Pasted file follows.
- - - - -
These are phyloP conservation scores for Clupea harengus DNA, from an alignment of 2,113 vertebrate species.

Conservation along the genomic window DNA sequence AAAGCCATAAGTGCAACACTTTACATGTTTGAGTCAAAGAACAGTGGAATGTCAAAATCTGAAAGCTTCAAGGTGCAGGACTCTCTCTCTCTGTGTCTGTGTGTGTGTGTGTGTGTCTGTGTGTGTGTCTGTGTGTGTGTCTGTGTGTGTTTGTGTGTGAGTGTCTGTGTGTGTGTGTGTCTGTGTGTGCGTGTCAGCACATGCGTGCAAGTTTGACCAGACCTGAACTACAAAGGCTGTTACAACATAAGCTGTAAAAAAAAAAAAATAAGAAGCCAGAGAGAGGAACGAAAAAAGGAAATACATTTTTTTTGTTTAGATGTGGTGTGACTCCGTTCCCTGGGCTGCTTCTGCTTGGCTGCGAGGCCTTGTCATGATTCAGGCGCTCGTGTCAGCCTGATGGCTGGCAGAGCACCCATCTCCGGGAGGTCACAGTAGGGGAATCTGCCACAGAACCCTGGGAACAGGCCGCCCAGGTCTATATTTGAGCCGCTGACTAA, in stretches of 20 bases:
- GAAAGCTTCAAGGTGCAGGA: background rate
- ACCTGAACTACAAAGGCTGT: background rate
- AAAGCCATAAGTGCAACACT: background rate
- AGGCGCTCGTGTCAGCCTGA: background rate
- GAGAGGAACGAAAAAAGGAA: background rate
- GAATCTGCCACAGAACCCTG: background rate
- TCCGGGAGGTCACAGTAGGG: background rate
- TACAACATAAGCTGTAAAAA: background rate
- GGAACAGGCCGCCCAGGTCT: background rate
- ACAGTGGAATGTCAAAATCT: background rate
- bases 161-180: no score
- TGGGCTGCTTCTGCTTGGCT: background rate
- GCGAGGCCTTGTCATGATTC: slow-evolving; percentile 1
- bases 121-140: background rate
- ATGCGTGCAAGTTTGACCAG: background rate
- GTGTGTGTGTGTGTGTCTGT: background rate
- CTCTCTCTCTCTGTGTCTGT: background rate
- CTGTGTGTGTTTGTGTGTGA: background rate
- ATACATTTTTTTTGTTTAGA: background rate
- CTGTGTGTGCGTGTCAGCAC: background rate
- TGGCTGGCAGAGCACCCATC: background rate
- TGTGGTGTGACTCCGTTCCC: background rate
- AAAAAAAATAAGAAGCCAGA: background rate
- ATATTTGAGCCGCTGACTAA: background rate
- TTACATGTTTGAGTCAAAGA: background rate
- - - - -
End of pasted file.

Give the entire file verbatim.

These are phyloP conservation scores for Clupea harengus DNA, from an alignment of 2,113 vertebrate species.

Conservation along the genomic window DNA sequence AAAGCCATAAGTGCAACACTTTACATGTTTGAGTCAAAGAACAGTGGAATGTCAAAATCTGAAAGCTTCAAGGTGCAGGACTCTCTCTCTCTGTGTCTGTGTGTGTGTGTGTGTGTCTGTGTGTGTGTCTGTGTGTGTGTCTGTGTGTGTTTGTGTGTGAGTGTCTGTGTGTGTGTGTGTCTGTGTGTGCGTGTCAGCACATGCGTGCAAGTTTGACCAGACCTGAACTACAAAGGCTGTTACAACATAAGCTGTAAAAAAAAAAAAATAAGAAGCCAGAGAGAGGAACGAAAAAAGGAAATACATTTTTTTTGTTTAGATGTGGTGTGACTCCGTTCCCTGGGCTGCTTCTGCTTGGCTGCGAGGCCTTGTCATGATTCAGGCGCTCGTGTCAGCCTGATGGCTGGCAGAGCACCCATCTCCGGGAGGTCACAGTAGGGGAATCTGCCACAGAACCCTGGGAACAGGCCGCCCAGGTCTATATTTGAGCCGCTGACTAA, in stretches of 20 bases:
- GAAAGCTTCAAGGTGCAGGA: background rate
- ACCTGAACTACAAAGGCTGT: background rate
- AAAGCCATAAGTGCAACACT: background rate
- AGGCGCTCGTGTCAGCCTGA: background rate
- GAGAGGAACGAAAAAAGGAA: background rate
- GAATCTGCCACAGAACCCTG: background rate
- TCCGGGAGGTCACAGTAGGG: background rate
- TACAACATAAGCTGTAAAAA: background rate
- GGAACAGGCCGCCCAGGTCT: background rate
- ACAGTGGAATGTCAAAATCT: background rate
- bases 161-180: no score
- TGGGCTGCTTCTGCTTGGCT: background rate
- GCGAGGCCTTGTCATGATTC: slow-evolving; percentile 1
- bases 121-140: background rate
- ATGCGTGCAAGTTTGACCAG: background rate
- GTGTGTGTGTGTGTGTCTGT: background rate
- CTCTCTCTCTCTGTGTCTGT: background rate
- CTGTGTGTGTTTGTGTGTGA: background rate
- ATACATTTTTTTTGTTTAGA: background rate
- CTGTGTGTGCGTGTCAGCAC: background rate
- TGGCTGGCAGAGCACCCATC: background rate
- TGTGGTGTGACTCCGTTCCC: background rate
- AAAAAAAATAAGAAGCCAGA: background rate
- ATATTTGAGCCGCTGACTAA: background rate
- TTACATGTTTGAGTCAAAGA: background rate